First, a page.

Scottish salmon producers celebrated 25 years of the prestigious Label Rouge accreditation at a seminar and dinner in Edinburgh yesterday.
Speakers from the industry, Scotland Food and Drink and market researcher Kantar Worldpanel outlined changes the sector has experienced in recent decades, particularly in farming techniques and consumer eating trends.
But there was also a protest outside as invited guests, including international buyers, gathered to discuss the key role of farmed salmon in Scotland’s food exports.
Don Staniford, an arch critic of “factory” salmon farming over many years, and supporters were at the seminar venue to highlight concerns ranging from sea-lice, seal kills and artificial colourings to the use of antibiotics and chemical treatments.
Mr Staniford said: “Consumers should give Label Rouge the red card and immediately stop buying Scottish salmon.”
John Robins of Animal Concern and the Save Our Seals Fund added: “Salmon producers should be red in the face with embarrassment.
“With all the difficulties they are having and the environmental damage they are causing, they have nothing to celebrate.”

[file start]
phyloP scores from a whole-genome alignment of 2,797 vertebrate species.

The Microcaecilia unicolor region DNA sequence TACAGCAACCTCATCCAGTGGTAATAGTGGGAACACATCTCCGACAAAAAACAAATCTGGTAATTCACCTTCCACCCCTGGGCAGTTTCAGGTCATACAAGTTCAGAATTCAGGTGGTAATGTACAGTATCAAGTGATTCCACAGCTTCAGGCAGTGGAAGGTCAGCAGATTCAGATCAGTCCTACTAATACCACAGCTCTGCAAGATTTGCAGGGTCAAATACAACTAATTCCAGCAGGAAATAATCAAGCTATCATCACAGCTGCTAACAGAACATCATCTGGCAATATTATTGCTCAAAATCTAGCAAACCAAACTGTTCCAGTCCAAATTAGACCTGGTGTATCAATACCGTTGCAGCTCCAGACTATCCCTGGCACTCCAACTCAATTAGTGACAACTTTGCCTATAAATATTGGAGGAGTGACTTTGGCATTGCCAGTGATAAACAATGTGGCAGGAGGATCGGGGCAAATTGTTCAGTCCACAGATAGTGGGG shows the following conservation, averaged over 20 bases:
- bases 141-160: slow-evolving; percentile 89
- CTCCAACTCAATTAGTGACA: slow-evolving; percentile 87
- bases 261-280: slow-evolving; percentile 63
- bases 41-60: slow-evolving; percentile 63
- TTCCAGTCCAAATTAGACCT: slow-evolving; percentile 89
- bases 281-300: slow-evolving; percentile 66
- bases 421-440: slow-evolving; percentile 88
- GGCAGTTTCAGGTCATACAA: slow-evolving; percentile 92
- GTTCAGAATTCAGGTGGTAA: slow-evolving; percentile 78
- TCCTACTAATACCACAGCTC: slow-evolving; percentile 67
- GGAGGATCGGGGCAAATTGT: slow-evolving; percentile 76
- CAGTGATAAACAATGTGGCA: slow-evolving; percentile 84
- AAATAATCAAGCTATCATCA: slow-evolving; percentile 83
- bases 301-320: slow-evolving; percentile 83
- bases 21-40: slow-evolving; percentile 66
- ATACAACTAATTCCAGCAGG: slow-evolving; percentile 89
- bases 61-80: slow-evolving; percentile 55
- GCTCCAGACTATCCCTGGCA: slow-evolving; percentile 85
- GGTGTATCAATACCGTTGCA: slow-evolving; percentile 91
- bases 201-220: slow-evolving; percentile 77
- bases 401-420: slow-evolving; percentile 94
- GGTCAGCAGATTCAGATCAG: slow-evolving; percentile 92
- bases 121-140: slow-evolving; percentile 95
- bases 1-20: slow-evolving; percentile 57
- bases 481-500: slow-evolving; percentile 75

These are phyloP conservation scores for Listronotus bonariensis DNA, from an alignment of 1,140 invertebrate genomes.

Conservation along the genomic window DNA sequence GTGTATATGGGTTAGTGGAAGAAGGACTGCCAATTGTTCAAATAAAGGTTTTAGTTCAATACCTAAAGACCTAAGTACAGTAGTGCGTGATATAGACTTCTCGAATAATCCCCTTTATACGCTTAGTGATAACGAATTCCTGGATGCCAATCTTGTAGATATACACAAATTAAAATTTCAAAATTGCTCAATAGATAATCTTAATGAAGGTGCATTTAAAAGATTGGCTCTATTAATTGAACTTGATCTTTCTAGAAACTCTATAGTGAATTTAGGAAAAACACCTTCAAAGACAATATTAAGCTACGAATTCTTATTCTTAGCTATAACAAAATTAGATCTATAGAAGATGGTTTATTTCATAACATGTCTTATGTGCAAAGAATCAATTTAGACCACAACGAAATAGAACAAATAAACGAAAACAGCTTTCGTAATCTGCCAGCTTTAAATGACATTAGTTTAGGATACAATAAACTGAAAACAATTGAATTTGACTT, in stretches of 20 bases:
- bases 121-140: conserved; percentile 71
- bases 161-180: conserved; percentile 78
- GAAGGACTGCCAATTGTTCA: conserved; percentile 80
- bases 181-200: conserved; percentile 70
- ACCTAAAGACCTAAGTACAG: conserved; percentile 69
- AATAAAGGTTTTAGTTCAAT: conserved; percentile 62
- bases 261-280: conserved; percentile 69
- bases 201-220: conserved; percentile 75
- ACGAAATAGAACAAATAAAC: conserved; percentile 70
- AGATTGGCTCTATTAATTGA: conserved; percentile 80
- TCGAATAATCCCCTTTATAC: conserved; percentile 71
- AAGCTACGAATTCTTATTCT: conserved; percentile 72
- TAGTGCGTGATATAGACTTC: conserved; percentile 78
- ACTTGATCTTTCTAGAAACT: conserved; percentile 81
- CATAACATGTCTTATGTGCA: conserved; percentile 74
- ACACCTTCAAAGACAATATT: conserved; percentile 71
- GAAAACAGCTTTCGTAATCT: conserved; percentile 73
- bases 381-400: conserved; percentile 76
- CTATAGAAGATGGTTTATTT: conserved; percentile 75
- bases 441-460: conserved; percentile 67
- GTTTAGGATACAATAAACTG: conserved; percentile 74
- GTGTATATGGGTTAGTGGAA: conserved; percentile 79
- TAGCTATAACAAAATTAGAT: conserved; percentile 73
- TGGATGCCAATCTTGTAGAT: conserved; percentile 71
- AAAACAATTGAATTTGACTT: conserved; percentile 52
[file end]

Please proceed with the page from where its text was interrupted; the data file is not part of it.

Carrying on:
France’s prestigious Label Rouge accreditation was awarded to Scottish farmed salmon in 1992.
It was the first time a product from outside France had achieved the status.
French importers have been key to the development of Label Rouge Scottish salmon exports ever since, helping to boost sales to retailers and wholesalers to around 8,000 tonnes a year.
Scottish Salmon Producers’ Organisation chief executive Scott Landsburgh said: “Being awarded the Label Rouge in 1992 was significant in developing the export market in France and has subsequently opened many other markets for Scottish salmon around the world.
“Originally produced as a niche product for the premium French market, it is now sought-after in other European countries, including Switzerland and Germany, and further afield in the Middle East and Japan.
“It is certainly an achievement worth celebrating and a moment to note that we produce salmon in some of Scotland’s most remote, rural communities which ends up on dining tables around the world because of its Scottish provenance and reputation for high quality standards.”